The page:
Canada Is Sending Patients to U.S. Funding Cuts Squeeze Hospitals and Doctors

Article excerpt

Locked in a showdown with doctors over health-care funding, Canada's largest province is arranging for pregnant women to get medical treatment in the United States.

The dispute, so bitter that many doctors in Ontario have threatened to stop taking new patients, is the latest sign that Canada's public health-care system is in trouble.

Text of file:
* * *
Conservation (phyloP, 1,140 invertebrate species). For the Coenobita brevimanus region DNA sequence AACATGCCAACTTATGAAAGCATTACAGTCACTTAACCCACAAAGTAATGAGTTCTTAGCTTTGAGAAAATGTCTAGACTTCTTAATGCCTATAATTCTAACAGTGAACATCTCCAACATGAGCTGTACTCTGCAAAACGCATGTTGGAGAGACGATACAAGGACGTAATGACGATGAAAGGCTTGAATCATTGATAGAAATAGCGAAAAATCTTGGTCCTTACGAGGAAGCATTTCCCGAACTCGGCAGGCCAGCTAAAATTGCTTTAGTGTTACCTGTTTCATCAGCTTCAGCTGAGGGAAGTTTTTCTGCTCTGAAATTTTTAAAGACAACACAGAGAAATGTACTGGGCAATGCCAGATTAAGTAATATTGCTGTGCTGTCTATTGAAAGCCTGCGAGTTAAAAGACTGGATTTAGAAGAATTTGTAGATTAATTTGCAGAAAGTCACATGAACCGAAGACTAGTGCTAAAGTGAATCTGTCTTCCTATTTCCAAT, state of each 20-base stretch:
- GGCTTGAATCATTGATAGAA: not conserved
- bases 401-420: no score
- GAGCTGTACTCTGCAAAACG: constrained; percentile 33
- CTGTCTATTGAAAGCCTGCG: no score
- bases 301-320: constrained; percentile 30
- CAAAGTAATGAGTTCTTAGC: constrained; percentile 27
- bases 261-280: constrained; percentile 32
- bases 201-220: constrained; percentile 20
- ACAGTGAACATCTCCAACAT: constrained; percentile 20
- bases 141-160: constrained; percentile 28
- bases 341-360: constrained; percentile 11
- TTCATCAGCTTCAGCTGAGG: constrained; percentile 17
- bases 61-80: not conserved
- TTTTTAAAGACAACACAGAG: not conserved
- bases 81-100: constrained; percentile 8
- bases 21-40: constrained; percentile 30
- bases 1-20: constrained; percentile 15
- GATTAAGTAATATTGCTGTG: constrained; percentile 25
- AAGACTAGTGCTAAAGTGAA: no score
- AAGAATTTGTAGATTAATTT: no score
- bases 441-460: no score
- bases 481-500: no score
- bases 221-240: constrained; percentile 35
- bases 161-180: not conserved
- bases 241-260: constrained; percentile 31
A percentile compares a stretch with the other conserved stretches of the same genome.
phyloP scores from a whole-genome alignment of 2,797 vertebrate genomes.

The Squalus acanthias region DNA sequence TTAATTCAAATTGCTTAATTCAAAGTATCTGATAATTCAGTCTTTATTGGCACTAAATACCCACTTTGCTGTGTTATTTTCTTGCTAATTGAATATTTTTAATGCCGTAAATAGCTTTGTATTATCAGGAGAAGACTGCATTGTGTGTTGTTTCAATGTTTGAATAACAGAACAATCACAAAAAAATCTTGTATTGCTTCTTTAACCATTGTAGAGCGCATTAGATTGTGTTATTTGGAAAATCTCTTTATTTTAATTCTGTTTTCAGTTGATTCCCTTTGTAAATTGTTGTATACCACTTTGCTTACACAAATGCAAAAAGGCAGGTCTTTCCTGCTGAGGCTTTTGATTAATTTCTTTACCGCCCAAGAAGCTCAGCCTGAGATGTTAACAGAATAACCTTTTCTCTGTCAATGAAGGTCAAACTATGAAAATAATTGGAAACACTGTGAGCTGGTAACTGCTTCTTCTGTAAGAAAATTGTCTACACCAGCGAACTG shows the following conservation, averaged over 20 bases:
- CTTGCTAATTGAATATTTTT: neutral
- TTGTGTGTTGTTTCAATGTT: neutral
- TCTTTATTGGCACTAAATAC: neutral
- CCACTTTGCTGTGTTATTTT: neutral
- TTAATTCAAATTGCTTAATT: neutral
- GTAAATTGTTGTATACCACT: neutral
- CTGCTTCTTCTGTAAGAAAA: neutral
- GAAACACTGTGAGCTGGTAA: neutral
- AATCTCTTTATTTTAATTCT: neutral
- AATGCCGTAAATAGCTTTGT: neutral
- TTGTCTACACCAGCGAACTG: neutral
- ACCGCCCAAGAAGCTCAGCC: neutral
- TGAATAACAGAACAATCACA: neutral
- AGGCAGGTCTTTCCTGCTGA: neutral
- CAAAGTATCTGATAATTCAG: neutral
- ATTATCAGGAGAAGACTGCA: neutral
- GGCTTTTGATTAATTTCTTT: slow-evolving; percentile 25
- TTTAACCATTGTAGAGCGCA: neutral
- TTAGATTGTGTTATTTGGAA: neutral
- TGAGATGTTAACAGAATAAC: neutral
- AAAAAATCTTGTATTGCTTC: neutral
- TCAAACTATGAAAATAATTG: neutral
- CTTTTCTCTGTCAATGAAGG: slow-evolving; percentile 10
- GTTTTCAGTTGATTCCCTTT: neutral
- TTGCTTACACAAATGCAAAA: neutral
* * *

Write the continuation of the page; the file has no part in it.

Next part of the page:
Hospitals across Canada are closing as provincial governments cut funding. Doctors are emigrating across the U.S. border in search of higher salaries. And conservative politicians increasingly are raising the once-taboo possibility of revising the health system to allow some privately funded care. The Canadian system has admirers around the world who consider it a model of a well-run state health system. But it also has detractors, including the American medical establishment and political conservatives who believe governments invariably make a mess of health care. The current problems are most acute in Ontario, where the Conservative government of Premier Mike Harris has been cutting public spending. Close to 20,000 obstetricians, other specialists and family doctors have threatened to stop taking new, nonemergency patients as of Nov. 1 if the province doesn't address their grievances. The chief issue is limits on fees; the doctors say government fee schedules no longer cover the cost of their services. Provincial officials and representatives of the Ontario Medical Association are negotiating on the funding dispute. There has been no indication a settlement is near. On Thursday, the Ontario Health Ministry confirmed it had sent four pregnant women to Grace Hospital in Detroit because they could not get obstetrical care in nearby Windsor. …


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